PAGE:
780.224 (21W) Issues in Game Studies: Survival Horror
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- LV-Titel englisch
- Issues in Game Studies: Survival Horror
- Vorlesung-Kurs (prüfungsimmanente LV )
- 35 (35 max.)
- zum Moodle-Kurs
Zeit und Ort
Critically explore survival horror as a videogame genre. Learn about the nuances of horror as a cultural and narrative concept from the perspective of various humanities traditions. Play and discuss key artworks of the genre and analyse their shared motifs, tropes, and mechanic design strategies. Supplement your understanding with theoretical texts on game analysis. Examine what a ‘survival horror experience’ is and how it can be captured in game design. Realise your own contribution to survival horror video games based on your analytical insights.
By the end of the semester, you will be able to conduct independent academic research on a specific, videogame related topic. You will be able to identify artworks as belonging to the survival horror genre, critically understand the importance of their main features, and understand how to adapt genre markers for your game design routine.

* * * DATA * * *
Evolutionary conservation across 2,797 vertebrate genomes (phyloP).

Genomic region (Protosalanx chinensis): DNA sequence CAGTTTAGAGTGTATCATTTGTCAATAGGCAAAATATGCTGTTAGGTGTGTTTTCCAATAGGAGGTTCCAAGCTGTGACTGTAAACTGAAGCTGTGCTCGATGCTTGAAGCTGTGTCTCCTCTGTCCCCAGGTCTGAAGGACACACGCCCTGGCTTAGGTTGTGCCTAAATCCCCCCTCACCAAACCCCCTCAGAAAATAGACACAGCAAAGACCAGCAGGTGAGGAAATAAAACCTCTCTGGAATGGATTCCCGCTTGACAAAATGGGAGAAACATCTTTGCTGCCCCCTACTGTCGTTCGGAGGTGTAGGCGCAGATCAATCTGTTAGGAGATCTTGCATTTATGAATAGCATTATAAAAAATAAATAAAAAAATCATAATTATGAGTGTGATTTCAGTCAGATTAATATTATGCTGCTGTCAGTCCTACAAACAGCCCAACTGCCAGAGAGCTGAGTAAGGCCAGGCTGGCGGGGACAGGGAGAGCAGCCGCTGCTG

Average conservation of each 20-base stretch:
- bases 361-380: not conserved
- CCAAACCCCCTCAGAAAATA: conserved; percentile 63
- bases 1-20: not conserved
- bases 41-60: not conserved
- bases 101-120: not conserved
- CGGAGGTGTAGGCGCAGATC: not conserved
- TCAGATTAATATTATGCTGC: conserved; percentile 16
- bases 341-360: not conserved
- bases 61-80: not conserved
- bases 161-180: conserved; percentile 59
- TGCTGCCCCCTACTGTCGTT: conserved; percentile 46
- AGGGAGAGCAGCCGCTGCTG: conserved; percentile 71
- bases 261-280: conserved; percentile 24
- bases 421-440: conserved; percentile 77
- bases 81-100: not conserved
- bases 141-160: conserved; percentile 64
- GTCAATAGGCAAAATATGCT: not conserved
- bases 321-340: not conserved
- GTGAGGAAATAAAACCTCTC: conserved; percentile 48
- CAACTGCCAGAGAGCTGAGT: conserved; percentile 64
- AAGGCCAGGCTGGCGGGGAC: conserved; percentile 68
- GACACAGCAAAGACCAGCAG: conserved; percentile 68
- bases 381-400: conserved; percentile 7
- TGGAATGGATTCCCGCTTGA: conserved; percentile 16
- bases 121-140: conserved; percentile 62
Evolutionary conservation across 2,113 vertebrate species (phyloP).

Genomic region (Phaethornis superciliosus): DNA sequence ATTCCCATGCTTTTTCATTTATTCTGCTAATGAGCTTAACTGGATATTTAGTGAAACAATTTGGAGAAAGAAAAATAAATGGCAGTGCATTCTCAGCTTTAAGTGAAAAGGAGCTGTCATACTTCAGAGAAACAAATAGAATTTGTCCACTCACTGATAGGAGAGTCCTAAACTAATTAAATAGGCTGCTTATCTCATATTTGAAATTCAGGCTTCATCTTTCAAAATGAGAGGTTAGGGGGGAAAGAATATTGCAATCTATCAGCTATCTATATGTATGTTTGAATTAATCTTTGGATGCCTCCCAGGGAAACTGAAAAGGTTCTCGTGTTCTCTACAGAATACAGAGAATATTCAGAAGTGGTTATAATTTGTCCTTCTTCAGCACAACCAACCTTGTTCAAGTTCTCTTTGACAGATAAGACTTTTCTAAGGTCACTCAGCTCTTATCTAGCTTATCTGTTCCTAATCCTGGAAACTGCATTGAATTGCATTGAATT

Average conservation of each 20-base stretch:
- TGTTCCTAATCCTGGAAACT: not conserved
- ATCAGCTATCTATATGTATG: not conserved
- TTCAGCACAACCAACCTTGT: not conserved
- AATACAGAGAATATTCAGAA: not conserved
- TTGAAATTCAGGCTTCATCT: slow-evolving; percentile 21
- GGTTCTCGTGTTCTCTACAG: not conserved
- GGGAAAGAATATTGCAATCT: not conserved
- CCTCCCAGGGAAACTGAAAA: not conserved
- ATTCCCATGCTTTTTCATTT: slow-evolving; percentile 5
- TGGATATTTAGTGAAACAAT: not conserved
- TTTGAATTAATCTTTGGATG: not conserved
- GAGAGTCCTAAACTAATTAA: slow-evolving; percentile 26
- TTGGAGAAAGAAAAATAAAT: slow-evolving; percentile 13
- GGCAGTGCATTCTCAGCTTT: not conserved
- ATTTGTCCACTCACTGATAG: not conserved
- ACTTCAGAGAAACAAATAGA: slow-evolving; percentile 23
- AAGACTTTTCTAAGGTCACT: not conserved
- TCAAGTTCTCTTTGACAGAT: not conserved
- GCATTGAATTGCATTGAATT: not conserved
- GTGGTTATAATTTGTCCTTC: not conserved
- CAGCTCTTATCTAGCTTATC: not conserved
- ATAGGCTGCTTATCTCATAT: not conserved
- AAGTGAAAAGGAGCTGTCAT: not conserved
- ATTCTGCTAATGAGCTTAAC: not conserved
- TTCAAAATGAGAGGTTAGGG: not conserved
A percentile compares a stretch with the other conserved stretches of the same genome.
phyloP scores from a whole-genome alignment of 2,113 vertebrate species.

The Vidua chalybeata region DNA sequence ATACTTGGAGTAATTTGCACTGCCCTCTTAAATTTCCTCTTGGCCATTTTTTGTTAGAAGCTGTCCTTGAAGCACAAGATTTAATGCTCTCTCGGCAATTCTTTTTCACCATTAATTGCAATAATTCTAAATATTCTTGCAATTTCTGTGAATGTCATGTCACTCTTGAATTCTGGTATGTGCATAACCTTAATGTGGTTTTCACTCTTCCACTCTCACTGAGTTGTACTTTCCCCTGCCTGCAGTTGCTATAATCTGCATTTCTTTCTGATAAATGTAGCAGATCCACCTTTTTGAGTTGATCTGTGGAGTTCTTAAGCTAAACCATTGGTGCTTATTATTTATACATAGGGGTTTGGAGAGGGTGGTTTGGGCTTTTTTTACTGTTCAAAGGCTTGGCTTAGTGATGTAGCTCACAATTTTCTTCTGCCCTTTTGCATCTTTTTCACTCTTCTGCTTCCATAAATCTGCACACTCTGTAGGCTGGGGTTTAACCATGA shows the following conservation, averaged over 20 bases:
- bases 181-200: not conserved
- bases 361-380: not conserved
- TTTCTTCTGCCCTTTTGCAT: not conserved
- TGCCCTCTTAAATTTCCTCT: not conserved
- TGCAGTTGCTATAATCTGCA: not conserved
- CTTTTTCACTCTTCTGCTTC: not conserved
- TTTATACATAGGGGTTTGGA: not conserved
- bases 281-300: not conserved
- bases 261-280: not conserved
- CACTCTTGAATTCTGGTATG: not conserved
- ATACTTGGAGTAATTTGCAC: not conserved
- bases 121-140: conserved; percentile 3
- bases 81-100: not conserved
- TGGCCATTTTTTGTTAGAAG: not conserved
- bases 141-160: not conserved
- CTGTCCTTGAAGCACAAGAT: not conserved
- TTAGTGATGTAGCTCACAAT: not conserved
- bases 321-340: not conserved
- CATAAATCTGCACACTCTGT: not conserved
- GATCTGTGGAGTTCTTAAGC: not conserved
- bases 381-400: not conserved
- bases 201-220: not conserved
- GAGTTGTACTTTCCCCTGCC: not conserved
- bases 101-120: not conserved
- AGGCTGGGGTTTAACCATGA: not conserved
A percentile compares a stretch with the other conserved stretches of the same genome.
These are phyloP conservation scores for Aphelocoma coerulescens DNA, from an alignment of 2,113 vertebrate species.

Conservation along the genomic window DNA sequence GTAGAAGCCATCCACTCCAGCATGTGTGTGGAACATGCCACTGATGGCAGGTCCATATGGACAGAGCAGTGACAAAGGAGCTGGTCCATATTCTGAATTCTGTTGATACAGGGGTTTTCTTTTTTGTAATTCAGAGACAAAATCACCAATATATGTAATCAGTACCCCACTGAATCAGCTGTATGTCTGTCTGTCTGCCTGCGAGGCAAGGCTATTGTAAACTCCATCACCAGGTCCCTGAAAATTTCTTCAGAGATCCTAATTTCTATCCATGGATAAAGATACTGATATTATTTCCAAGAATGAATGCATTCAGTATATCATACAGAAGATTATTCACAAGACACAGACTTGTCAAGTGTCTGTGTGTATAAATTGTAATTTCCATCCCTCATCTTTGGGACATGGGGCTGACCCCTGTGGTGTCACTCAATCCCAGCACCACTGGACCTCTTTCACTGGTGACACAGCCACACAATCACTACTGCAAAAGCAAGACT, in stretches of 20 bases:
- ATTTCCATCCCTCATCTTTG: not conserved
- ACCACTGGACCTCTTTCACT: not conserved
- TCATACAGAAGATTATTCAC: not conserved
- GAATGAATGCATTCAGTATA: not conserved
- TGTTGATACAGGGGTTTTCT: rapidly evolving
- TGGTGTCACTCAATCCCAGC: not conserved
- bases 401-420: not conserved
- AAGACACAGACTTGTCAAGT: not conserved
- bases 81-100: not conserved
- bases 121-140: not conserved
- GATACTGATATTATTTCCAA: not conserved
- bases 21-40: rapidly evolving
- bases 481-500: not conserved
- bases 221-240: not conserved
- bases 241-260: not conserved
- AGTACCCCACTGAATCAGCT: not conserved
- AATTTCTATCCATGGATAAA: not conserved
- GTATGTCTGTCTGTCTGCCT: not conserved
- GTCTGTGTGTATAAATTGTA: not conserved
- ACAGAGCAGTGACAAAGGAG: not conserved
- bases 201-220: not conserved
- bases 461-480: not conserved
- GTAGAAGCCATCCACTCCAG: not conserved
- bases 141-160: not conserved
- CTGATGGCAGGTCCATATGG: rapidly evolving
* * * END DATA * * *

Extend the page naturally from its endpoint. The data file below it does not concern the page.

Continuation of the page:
Lehrmethodik inkl. Einsatz von eLearning-Tools
Synchronoussessions featuring lecture and discussion parts, asynchronous studentpresentations, and shared game lab sessions.
The seminar gives students an overview of the most important works of the survival horror genre.
A complete list of artworks discussed is provided with a syllabus during the first session.
The seminar draws from various artistic and intellectual sources. Shorter texts, mainly in the shape of theoretical secondary reading, are provided on Moodle.
Students are expected to buy or otherwise familiarise themselves with specific artworks relevant to their presentation.
Foundational works for the seminar include:
- Perron, Bernard (editor). 2009. Horror Video Games: Essays on the Fusion of Fear and Play. Jefferson: McFarland
- Perron, Bernard. 2018. The World of Scary Video Games: A Study in Videoludic Horror. New York: Bloomsbury.
The seminar features three central assessments. Students must
- present a survival horror game in an asynchronous format (such as a pre-recorded presentation) and answer student questions regarding their presentation on Moodle
- partake in an oral exam and demonstrate their knowledge of milestones in the genre and their understanding of theoretical insights and key terms
- produce a prototype game project, accompanied by a brief designer post-mortem
Furthermore, the final grade is influenced by student participation.
Presentation: Students (alone or in a group, depending on the number of seminar participants) must present a game chosen from a pre-selected canon of survival horror artworks.
It is mandatory to meet at least once with your supervisor for consultation before handing in your presentation.
(Worth 30% of the final mark)